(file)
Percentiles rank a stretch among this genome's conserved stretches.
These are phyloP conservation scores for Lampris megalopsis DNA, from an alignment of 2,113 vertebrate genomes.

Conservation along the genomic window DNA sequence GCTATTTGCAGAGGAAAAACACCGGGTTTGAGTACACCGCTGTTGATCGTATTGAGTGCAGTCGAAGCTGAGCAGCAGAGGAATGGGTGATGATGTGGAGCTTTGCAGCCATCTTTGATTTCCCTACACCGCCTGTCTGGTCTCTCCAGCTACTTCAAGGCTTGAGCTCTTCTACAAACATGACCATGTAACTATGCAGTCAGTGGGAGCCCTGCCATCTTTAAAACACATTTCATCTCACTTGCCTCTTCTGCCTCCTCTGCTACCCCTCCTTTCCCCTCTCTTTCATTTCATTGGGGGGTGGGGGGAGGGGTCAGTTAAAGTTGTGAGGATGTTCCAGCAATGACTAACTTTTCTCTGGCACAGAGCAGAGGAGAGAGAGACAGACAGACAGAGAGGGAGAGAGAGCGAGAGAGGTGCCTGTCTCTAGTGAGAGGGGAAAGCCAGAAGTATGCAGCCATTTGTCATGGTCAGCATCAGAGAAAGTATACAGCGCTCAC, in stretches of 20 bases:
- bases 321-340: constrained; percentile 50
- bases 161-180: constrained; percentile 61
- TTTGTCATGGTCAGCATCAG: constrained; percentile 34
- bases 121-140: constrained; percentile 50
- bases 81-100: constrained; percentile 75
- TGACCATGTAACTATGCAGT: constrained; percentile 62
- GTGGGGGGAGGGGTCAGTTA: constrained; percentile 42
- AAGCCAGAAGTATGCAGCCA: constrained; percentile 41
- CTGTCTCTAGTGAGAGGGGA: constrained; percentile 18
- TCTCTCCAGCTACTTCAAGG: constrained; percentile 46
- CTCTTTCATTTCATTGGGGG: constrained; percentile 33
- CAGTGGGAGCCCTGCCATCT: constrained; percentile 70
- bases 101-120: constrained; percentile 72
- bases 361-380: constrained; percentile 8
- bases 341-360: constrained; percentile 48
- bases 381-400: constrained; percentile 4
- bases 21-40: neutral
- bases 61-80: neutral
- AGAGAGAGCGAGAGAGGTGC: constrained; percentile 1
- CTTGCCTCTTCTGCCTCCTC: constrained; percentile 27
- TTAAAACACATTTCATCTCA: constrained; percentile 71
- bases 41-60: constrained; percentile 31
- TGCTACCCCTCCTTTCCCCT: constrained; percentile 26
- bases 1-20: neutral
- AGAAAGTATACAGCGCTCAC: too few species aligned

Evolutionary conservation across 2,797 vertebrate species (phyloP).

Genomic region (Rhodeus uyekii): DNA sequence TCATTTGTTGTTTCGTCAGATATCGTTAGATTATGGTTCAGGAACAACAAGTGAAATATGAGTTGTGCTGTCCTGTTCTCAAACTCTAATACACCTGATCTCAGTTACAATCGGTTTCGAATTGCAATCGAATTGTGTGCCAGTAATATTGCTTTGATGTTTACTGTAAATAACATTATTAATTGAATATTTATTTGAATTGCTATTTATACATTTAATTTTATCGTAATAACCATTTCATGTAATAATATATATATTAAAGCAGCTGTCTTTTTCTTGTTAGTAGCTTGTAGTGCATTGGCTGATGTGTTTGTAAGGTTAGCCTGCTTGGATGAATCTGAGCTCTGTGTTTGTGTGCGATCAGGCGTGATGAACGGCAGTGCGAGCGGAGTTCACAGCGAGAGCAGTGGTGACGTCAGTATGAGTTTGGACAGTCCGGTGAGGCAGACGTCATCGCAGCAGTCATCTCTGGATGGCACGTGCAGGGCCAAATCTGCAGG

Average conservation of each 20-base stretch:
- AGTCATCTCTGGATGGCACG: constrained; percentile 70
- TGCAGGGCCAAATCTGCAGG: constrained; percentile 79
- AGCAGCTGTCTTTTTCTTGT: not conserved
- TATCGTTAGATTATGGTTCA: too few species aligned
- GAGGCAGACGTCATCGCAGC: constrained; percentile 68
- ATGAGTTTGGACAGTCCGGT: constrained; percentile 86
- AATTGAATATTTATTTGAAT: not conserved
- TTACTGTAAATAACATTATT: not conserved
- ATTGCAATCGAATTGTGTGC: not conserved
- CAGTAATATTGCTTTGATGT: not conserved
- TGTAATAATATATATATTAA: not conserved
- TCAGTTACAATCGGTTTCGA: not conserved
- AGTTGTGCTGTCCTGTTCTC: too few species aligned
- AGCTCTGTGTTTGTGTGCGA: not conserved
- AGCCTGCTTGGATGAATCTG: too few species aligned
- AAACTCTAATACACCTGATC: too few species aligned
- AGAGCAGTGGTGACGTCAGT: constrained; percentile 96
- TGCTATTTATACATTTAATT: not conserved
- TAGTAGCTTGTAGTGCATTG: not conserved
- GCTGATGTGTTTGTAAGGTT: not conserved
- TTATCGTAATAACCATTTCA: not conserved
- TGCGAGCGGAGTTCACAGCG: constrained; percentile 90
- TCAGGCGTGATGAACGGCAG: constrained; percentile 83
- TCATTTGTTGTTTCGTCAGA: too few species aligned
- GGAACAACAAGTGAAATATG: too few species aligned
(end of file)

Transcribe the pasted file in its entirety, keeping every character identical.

Percentiles rank a stretch among this genome's conserved stretches.
These are phyloP conservation scores for Lampris megalopsis DNA, from an alignment of 2,113 vertebrate genomes.

Conservation along the genomic window DNA sequence GCTATTTGCAGAGGAAAAACACCGGGTTTGAGTACACCGCTGTTGATCGTATTGAGTGCAGTCGAAGCTGAGCAGCAGAGGAATGGGTGATGATGTGGAGCTTTGCAGCCATCTTTGATTTCCCTACACCGCCTGTCTGGTCTCTCCAGCTACTTCAAGGCTTGAGCTCTTCTACAAACATGACCATGTAACTATGCAGTCAGTGGGAGCCCTGCCATCTTTAAAACACATTTCATCTCACTTGCCTCTTCTGCCTCCTCTGCTACCCCTCCTTTCCCCTCTCTTTCATTTCATTGGGGGGTGGGGGGAGGGGTCAGTTAAAGTTGTGAGGATGTTCCAGCAATGACTAACTTTTCTCTGGCACAGAGCAGAGGAGAGAGAGACAGACAGACAGAGAGGGAGAGAGAGCGAGAGAGGTGCCTGTCTCTAGTGAGAGGGGAAAGCCAGAAGTATGCAGCCATTTGTCATGGTCAGCATCAGAGAAAGTATACAGCGCTCAC, in stretches of 20 bases:
- bases 321-340: constrained; percentile 50
- bases 161-180: constrained; percentile 61
- TTTGTCATGGTCAGCATCAG: constrained; percentile 34
- bases 121-140: constrained; percentile 50
- bases 81-100: constrained; percentile 75
- TGACCATGTAACTATGCAGT: constrained; percentile 62
- GTGGGGGGAGGGGTCAGTTA: constrained; percentile 42
- AAGCCAGAAGTATGCAGCCA: constrained; percentile 41
- CTGTCTCTAGTGAGAGGGGA: constrained; percentile 18
- TCTCTCCAGCTACTTCAAGG: constrained; percentile 46
- CTCTTTCATTTCATTGGGGG: constrained; percentile 33
- CAGTGGGAGCCCTGCCATCT: constrained; percentile 70
- bases 101-120: constrained; percentile 72
- bases 361-380: constrained; percentile 8
- bases 341-360: constrained; percentile 48
- bases 381-400: constrained; percentile 4
- bases 21-40: neutral
- bases 61-80: neutral
- AGAGAGAGCGAGAGAGGTGC: constrained; percentile 1
- CTTGCCTCTTCTGCCTCCTC: constrained; percentile 27
- TTAAAACACATTTCATCTCA: constrained; percentile 71
- bases 41-60: constrained; percentile 31
- TGCTACCCCTCCTTTCCCCT: constrained; percentile 26
- bases 1-20: neutral
- AGAAAGTATACAGCGCTCAC: too few species aligned

Evolutionary conservation across 2,797 vertebrate species (phyloP).

Genomic region (Rhodeus uyekii): DNA sequence TCATTTGTTGTTTCGTCAGATATCGTTAGATTATGGTTCAGGAACAACAAGTGAAATATGAGTTGTGCTGTCCTGTTCTCAAACTCTAATACACCTGATCTCAGTTACAATCGGTTTCGAATTGCAATCGAATTGTGTGCCAGTAATATTGCTTTGATGTTTACTGTAAATAACATTATTAATTGAATATTTATTTGAATTGCTATTTATACATTTAATTTTATCGTAATAACCATTTCATGTAATAATATATATATTAAAGCAGCTGTCTTTTTCTTGTTAGTAGCTTGTAGTGCATTGGCTGATGTGTTTGTAAGGTTAGCCTGCTTGGATGAATCTGAGCTCTGTGTTTGTGTGCGATCAGGCGTGATGAACGGCAGTGCGAGCGGAGTTCACAGCGAGAGCAGTGGTGACGTCAGTATGAGTTTGGACAGTCCGGTGAGGCAGACGTCATCGCAGCAGTCATCTCTGGATGGCACGTGCAGGGCCAAATCTGCAGG

Average conservation of each 20-base stretch:
- AGTCATCTCTGGATGGCACG: constrained; percentile 70
- TGCAGGGCCAAATCTGCAGG: constrained; percentile 79
- AGCAGCTGTCTTTTTCTTGT: not conserved
- TATCGTTAGATTATGGTTCA: too few species aligned
- GAGGCAGACGTCATCGCAGC: constrained; percentile 68
- ATGAGTTTGGACAGTCCGGT: constrained; percentile 86
- AATTGAATATTTATTTGAAT: not conserved
- TTACTGTAAATAACATTATT: not conserved
- ATTGCAATCGAATTGTGTGC: not conserved
- CAGTAATATTGCTTTGATGT: not conserved
- TGTAATAATATATATATTAA: not conserved
- TCAGTTACAATCGGTTTCGA: not conserved
- AGTTGTGCTGTCCTGTTCTC: too few species aligned
- AGCTCTGTGTTTGTGTGCGA: not conserved
- AGCCTGCTTGGATGAATCTG: too few species aligned
- AAACTCTAATACACCTGATC: too few species aligned
- AGAGCAGTGGTGACGTCAGT: constrained; percentile 96
- TGCTATTTATACATTTAATT: not conserved
- TAGTAGCTTGTAGTGCATTG: not conserved
- GCTGATGTGTTTGTAAGGTT: not conserved
- TTATCGTAATAACCATTTCA: not conserved
- TGCGAGCGGAGTTCACAGCG: constrained; percentile 90
- TCAGGCGTGATGAACGGCAG: constrained; percentile 83
- TCATTTGTTGTTTCGTCAGA: too few species aligned
- GGAACAACAAGTGAAATATG: too few species aligned